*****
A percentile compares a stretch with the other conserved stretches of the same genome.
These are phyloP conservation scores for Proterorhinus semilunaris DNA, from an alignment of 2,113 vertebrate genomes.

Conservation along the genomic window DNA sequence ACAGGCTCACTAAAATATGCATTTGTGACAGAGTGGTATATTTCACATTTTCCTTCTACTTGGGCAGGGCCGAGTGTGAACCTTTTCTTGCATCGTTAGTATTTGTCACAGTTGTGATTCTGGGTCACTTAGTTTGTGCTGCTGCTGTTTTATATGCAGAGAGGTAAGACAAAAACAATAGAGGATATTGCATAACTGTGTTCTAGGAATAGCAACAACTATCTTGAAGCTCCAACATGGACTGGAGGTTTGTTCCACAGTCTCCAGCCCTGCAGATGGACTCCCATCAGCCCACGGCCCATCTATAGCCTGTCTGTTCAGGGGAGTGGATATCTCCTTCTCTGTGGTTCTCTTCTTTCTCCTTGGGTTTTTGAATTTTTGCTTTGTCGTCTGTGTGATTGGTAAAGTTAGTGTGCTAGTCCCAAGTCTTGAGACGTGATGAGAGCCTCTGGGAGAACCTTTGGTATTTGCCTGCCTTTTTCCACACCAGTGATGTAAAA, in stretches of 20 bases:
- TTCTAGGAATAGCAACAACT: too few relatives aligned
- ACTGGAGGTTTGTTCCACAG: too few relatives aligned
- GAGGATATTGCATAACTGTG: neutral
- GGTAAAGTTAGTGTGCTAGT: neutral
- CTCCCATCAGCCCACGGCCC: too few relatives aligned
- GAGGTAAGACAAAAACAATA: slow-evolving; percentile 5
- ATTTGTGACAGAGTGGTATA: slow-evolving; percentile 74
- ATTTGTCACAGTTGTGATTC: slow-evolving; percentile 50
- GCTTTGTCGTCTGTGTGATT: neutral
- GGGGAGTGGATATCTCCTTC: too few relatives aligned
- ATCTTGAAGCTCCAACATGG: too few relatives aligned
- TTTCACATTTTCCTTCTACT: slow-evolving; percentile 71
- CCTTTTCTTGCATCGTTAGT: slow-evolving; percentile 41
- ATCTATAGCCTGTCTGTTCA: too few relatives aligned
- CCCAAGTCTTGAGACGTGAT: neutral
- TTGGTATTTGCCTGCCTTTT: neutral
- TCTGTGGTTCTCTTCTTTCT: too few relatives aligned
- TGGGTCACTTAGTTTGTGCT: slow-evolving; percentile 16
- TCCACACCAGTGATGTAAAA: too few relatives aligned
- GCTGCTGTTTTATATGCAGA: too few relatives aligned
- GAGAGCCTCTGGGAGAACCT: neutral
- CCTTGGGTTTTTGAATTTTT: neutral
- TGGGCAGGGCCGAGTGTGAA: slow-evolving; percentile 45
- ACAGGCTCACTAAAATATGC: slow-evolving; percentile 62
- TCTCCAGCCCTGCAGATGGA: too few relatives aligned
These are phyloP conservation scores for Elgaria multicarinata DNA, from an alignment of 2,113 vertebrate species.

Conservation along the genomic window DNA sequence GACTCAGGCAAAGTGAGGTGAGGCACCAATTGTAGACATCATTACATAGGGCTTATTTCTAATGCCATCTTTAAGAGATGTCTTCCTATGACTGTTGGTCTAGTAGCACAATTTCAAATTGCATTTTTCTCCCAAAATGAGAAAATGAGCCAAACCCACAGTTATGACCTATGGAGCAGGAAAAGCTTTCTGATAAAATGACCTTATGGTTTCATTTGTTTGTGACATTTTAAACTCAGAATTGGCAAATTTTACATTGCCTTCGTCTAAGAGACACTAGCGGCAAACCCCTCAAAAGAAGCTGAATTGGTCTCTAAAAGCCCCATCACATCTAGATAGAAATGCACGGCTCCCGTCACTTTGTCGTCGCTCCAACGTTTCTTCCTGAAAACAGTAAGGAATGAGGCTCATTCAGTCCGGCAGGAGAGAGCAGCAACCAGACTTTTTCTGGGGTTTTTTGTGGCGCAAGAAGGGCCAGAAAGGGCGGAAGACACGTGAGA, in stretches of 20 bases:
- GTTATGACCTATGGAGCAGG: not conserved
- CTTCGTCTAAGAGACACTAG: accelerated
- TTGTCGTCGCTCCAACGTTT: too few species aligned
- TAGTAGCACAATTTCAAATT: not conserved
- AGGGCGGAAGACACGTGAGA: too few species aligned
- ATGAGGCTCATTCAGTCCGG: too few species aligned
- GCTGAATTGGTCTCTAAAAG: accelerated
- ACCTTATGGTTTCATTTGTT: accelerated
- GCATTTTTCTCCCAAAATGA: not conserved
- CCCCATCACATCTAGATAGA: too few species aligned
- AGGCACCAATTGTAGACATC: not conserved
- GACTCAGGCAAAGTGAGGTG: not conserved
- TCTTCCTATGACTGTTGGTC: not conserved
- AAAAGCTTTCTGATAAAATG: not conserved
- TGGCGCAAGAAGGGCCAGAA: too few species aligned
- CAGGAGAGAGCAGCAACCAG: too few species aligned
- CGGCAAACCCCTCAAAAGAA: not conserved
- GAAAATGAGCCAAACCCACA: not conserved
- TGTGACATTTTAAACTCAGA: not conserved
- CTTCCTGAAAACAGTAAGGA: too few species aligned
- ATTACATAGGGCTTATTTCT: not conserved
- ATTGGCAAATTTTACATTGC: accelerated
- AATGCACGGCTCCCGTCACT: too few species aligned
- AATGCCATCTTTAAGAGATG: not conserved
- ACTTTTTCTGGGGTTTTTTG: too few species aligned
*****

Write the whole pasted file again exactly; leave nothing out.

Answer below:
A percentile compares a stretch with the other conserved stretches of the same genome.
These are phyloP conservation scores for Proterorhinus semilunaris DNA, from an alignment of 2,113 vertebrate genomes.

Conservation along the genomic window DNA sequence ACAGGCTCACTAAAATATGCATTTGTGACAGAGTGGTATATTTCACATTTTCCTTCTACTTGGGCAGGGCCGAGTGTGAACCTTTTCTTGCATCGTTAGTATTTGTCACAGTTGTGATTCTGGGTCACTTAGTTTGTGCTGCTGCTGTTTTATATGCAGAGAGGTAAGACAAAAACAATAGAGGATATTGCATAACTGTGTTCTAGGAATAGCAACAACTATCTTGAAGCTCCAACATGGACTGGAGGTTTGTTCCACAGTCTCCAGCCCTGCAGATGGACTCCCATCAGCCCACGGCCCATCTATAGCCTGTCTGTTCAGGGGAGTGGATATCTCCTTCTCTGTGGTTCTCTTCTTTCTCCTTGGGTTTTTGAATTTTTGCTTTGTCGTCTGTGTGATTGGTAAAGTTAGTGTGCTAGTCCCAAGTCTTGAGACGTGATGAGAGCCTCTGGGAGAACCTTTGGTATTTGCCTGCCTTTTTCCACACCAGTGATGTAAAA, in stretches of 20 bases:
- TTCTAGGAATAGCAACAACT: too few relatives aligned
- ACTGGAGGTTTGTTCCACAG: too few relatives aligned
- GAGGATATTGCATAACTGTG: neutral
- GGTAAAGTTAGTGTGCTAGT: neutral
- CTCCCATCAGCCCACGGCCC: too few relatives aligned
- GAGGTAAGACAAAAACAATA: slow-evolving; percentile 5
- ATTTGTGACAGAGTGGTATA: slow-evolving; percentile 74
- ATTTGTCACAGTTGTGATTC: slow-evolving; percentile 50
- GCTTTGTCGTCTGTGTGATT: neutral
- GGGGAGTGGATATCTCCTTC: too few relatives aligned
- ATCTTGAAGCTCCAACATGG: too few relatives aligned
- TTTCACATTTTCCTTCTACT: slow-evolving; percentile 71
- CCTTTTCTTGCATCGTTAGT: slow-evolving; percentile 41
- ATCTATAGCCTGTCTGTTCA: too few relatives aligned
- CCCAAGTCTTGAGACGTGAT: neutral
- TTGGTATTTGCCTGCCTTTT: neutral
- TCTGTGGTTCTCTTCTTTCT: too few relatives aligned
- TGGGTCACTTAGTTTGTGCT: slow-evolving; percentile 16
- TCCACACCAGTGATGTAAAA: too few relatives aligned
- GCTGCTGTTTTATATGCAGA: too few relatives aligned
- GAGAGCCTCTGGGAGAACCT: neutral
- CCTTGGGTTTTTGAATTTTT: neutral
- TGGGCAGGGCCGAGTGTGAA: slow-evolving; percentile 45
- ACAGGCTCACTAAAATATGC: slow-evolving; percentile 62
- TCTCCAGCCCTGCAGATGGA: too few relatives aligned
These are phyloP conservation scores for Elgaria multicarinata DNA, from an alignment of 2,113 vertebrate species.

Conservation along the genomic window DNA sequence GACTCAGGCAAAGTGAGGTGAGGCACCAATTGTAGACATCATTACATAGGGCTTATTTCTAATGCCATCTTTAAGAGATGTCTTCCTATGACTGTTGGTCTAGTAGCACAATTTCAAATTGCATTTTTCTCCCAAAATGAGAAAATGAGCCAAACCCACAGTTATGACCTATGGAGCAGGAAAAGCTTTCTGATAAAATGACCTTATGGTTTCATTTGTTTGTGACATTTTAAACTCAGAATTGGCAAATTTTACATTGCCTTCGTCTAAGAGACACTAGCGGCAAACCCCTCAAAAGAAGCTGAATTGGTCTCTAAAAGCCCCATCACATCTAGATAGAAATGCACGGCTCCCGTCACTTTGTCGTCGCTCCAACGTTTCTTCCTGAAAACAGTAAGGAATGAGGCTCATTCAGTCCGGCAGGAGAGAGCAGCAACCAGACTTTTTCTGGGGTTTTTTGTGGCGCAAGAAGGGCCAGAAAGGGCGGAAGACACGTGAGA, in stretches of 20 bases:
- GTTATGACCTATGGAGCAGG: not conserved
- CTTCGTCTAAGAGACACTAG: accelerated
- TTGTCGTCGCTCCAACGTTT: too few species aligned
- TAGTAGCACAATTTCAAATT: not conserved
- AGGGCGGAAGACACGTGAGA: too few species aligned
- ATGAGGCTCATTCAGTCCGG: too few species aligned
- GCTGAATTGGTCTCTAAAAG: accelerated
- ACCTTATGGTTTCATTTGTT: accelerated
- GCATTTTTCTCCCAAAATGA: not conserved
- CCCCATCACATCTAGATAGA: too few species aligned
- AGGCACCAATTGTAGACATC: not conserved
- GACTCAGGCAAAGTGAGGTG: not conserved
- TCTTCCTATGACTGTTGGTC: not conserved
- AAAAGCTTTCTGATAAAATG: not conserved
- TGGCGCAAGAAGGGCCAGAA: too few species aligned
- CAGGAGAGAGCAGCAACCAG: too few species aligned
- CGGCAAACCCCTCAAAAGAA: not conserved
- GAAAATGAGCCAAACCCACA: not conserved
- TGTGACATTTTAAACTCAGA: not conserved
- CTTCCTGAAAACAGTAAGGA: too few species aligned
- ATTACATAGGGCTTATTTCT: not conserved
- ATTGGCAAATTTTACATTGC: accelerated
- AATGCACGGCTCCCGTCACT: too few species aligned
- AATGCCATCTTTAAGAGATG: not conserved
- ACTTTTTCTGGGGTTTTTTG: too few species aligned